This presentation was delivered at the Reagan Presidential Library in Simi Valley, CA, on June 22, 2106, to an audience of journalists and members of the public.
Todd Billings, VP of Communications, Share the Safety
Welcome to the Reagan Library. This is a very special place. Ronald Reagan was a very special man.
Behind me is a picture of Ronald Reagan joking around with an unloaded gun, aboard Air Force One, which is right behind this wall! After our event you may take your badges and check out the museum here. Be sure to go onto Air Force One and see the mannequin of the man who used to carry the nuclear football for the President. He had the button that could launch the missiles that would end in global annihilation. We can all thank God that he didn't push that button and that safety ultimately prevailed.
Sadly, the end of the Cold War didn't make our cities any safer. Today there is a plague of violence in our inner cities that needs to be stopped.
And that is why we're here to launch a revolutionary program to finally “share the safety” with all Americans, not just those of us who can afford to live in the the beautiful gated communities like the ones right here around the Reagan Library.
To explain how we're going to Share the Safety, I am honored to introduce Hensley Cocker. After a career as a military advisor, he has recently taken on an even more important job in the nonprofit sector as chair of the NRA's new Share the Safety program. It is finally ready to launch. And in the wake of the nation's worst mass shooting ever, there has never been a better time to Share the Safety.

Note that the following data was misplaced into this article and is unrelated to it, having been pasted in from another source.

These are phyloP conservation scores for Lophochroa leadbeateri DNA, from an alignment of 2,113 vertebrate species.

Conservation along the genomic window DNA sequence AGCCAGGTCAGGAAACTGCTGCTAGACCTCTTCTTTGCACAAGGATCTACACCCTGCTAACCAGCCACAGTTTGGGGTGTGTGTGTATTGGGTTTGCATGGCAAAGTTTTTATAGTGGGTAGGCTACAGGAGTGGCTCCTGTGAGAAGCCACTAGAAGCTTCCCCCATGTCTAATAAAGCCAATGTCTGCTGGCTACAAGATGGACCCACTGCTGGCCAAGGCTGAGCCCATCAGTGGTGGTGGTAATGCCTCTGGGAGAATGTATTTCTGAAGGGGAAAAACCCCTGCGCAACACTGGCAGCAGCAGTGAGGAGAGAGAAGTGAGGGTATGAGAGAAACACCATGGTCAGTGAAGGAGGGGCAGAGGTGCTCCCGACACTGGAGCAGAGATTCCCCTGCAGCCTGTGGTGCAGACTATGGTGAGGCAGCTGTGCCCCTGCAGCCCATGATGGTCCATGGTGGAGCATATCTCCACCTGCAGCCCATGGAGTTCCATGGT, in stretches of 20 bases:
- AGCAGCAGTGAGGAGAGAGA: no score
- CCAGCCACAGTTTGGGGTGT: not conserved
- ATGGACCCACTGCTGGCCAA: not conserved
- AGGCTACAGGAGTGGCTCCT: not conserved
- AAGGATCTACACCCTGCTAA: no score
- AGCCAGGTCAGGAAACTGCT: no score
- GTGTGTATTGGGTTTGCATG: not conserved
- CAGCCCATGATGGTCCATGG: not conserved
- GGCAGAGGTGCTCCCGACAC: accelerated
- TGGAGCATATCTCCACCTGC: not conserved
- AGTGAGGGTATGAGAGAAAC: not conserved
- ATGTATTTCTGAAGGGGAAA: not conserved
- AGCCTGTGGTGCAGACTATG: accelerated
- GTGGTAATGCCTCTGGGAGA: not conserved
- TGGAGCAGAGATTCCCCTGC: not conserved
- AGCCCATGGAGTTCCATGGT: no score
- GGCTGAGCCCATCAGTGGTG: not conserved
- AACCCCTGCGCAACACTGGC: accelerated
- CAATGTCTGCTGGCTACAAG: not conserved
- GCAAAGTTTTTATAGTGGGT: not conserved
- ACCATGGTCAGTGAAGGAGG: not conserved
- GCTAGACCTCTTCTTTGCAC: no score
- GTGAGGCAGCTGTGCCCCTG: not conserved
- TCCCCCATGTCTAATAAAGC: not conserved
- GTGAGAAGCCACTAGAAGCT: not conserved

Hensley Cocker, Program Director, Share the Safety
Thank you, Todd.
And thank you all very much for joining us here today at the Reagan Library. And thank you, Mr. Reagan. We really wanted to make today's announcement in the shadow of the President who meant so much for our organization.
This program has been in development for a very long time.
And some might say that in light of recent events, it's the wrong time to launch. But as Todd pointed out, there's actually never been a better time.
Before I explain why, I'd like to introduce Share the Safety.
ShareTheSafety.org is a revolutionary tool to get guns to a very important group of Americans.
It's a Buy One, Give One program like Tom's Shoes, in which market forces are harnessed to get essential items where they're most needed.